For Institute Trustee Michael Eisenson, convincing people that Dana-Farber is a worthy place to invest time and resources comes easily. As Chair of The Dana-Farber Campaign, he is quick to spread the word to friends and loved ones, including his cousin Neil Mellen.
Responding to the opportunity, the Mellen and Eisenson Family made a generous gift of more than $3 million to bolster The Dana-Farber Campaign, with a significant portion of the gift supporting the newly launched Center for BRCA and Related Genes—a program area where Neil and Michael felt they could make the biggest impact on several aims of the campaign.
“In speaking with senior leadership, we learned that we are in the very early innings of promising work to understand the genetic bases of many types of cancers, and in using that understanding to create earlier diagnostics and more effective approaches to therapy,” said Michael. “This center, which appears to be so far unique in the U.S., seemed like a particularly high-impact opportunity to us.”
The center is of particular significance to Neil and Michael, who both lost close family members to cancer at young ages. Michael’s mother passed away in her 40s, and Neil’s daughter in her 50s. Their gift establishes the Nancy Ann Mellen Fund for Research and Clinical Trial Support, as well as The Mellen and Eisenson Family endowed fund that will provide ongoing support for this program in perpetuity. The funds will be managed under the direction of Panos Konstantinopoulos, MD, PhD, director of translational research in Gynecologic Oncology, and Judy Garber, MD, MPH, chief of the Division of Cancer Genetics and Prevention and the Susan F. Smith Chair at Dana-Farber. Konstantinopoulos and Garber serve with Dipanjan Chowdhury, PhD, as co-directors of the BRCA Center.
The gift also includes a significant investment in early career researchers through the David Livingston Early Career Investigator Awards, in honor of Michael’s close friend David Livingston, MD, who has built a legacy of mentoring early career physician-scientists at Dana-Farber over the course of 50 years. Under Garber’s direction, these awards will support select, early career investigators pursuing promising projects within the center’s areas of focus that have the potential for high-impact clinical applications.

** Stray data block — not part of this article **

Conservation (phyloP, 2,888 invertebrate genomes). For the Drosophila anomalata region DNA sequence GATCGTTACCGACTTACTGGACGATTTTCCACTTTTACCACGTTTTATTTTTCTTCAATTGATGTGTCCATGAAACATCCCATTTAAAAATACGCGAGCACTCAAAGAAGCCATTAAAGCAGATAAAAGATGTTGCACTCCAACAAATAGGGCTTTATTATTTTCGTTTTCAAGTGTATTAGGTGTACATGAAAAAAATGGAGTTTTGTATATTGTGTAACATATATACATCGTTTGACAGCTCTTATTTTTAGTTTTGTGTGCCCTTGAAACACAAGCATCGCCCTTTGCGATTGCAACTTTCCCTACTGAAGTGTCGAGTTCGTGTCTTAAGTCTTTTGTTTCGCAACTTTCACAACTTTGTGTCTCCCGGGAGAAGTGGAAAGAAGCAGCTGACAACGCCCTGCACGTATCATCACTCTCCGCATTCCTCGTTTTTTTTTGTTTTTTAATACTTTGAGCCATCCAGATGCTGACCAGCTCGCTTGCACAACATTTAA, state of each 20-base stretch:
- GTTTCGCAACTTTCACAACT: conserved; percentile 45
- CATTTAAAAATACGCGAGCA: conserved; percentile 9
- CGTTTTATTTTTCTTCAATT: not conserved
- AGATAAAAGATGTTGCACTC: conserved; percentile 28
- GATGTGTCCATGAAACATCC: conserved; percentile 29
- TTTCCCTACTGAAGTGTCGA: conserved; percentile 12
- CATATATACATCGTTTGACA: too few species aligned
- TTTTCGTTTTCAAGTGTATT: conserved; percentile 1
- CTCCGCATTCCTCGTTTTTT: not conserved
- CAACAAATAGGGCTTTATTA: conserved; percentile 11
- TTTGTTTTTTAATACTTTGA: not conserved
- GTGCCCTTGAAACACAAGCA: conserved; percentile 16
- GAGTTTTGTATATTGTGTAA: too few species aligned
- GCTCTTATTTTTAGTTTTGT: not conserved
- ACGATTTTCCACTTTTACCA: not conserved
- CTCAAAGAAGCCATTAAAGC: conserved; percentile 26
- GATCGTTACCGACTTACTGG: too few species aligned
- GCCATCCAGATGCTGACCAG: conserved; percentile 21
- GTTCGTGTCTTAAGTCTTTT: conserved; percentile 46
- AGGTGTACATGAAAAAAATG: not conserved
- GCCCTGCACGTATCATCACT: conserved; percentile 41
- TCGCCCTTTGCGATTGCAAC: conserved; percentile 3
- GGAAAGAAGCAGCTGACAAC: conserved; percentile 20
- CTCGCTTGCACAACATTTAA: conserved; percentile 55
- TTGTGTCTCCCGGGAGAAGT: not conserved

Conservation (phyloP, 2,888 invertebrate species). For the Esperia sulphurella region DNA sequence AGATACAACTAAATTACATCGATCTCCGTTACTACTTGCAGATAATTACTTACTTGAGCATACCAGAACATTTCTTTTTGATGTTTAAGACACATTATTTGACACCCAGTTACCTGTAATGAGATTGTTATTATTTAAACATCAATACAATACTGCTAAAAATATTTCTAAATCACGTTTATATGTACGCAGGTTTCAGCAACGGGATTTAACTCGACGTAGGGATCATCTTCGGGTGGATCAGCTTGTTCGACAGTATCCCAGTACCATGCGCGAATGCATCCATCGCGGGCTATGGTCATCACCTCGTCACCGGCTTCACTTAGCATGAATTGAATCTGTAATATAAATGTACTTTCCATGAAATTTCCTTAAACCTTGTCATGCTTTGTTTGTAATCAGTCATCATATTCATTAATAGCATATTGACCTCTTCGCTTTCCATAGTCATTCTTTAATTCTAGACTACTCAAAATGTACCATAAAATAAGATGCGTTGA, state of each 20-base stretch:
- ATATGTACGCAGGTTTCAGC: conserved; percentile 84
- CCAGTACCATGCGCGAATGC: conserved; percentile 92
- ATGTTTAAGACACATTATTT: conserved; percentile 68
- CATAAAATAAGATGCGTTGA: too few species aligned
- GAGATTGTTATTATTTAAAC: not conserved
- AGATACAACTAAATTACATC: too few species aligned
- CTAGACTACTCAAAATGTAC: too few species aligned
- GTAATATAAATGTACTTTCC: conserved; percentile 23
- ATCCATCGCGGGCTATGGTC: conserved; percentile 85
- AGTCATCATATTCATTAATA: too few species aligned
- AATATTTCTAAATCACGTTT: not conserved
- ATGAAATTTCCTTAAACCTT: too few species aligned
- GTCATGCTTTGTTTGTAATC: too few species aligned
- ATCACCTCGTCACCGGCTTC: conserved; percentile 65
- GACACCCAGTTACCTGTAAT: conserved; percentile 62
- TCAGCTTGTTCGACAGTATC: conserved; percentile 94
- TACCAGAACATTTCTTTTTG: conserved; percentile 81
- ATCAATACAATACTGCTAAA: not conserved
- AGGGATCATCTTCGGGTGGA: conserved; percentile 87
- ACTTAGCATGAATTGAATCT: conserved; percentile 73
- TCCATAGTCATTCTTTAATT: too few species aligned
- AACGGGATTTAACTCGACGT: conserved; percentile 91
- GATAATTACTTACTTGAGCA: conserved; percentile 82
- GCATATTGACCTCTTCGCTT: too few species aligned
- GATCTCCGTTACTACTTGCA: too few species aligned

“For both Michael and me, the quality of the people at Dana-Farber was the key to our decision about where to invest,” said Neil.
As a committed Trustee for many years, Michael also pledged unrestricted support through the Trustee Annual Fund, which provides flexible funds to support the greatest needs across the Institute; and for the Presidential Initiatives Fund, which allows President and CEO Laurie H. Glimcher, MD, to direct funds to promising high-risk, high-reward studies that hold great potential for discovery.
Michael’s commitment to inspiring others to become involved with Dana-Farber’s mission is further reflected by the portion of this gift being given through the Pan-Mass Challenge (PMC), the nation’s largest athletic fundraiser that draws participants from all over the country and solely supports Dana-Farber and the Jimmy Fund. The PMC is Dana-Farber’s largest single contributor, accounting for 64% of the Jimmy Fund’s annual revenue.
“This generous commitment from the Mellen and Eisenson Family brings us that much closer to achieving the ambitious goals of The Dana-Farber Campaign,” said Glimcher. “I am grateful for the trust they have placed in our ongoing work to understand, prevent, and treat BRCA cancers. Their generosity will help us improve the lives of patients for years to come.”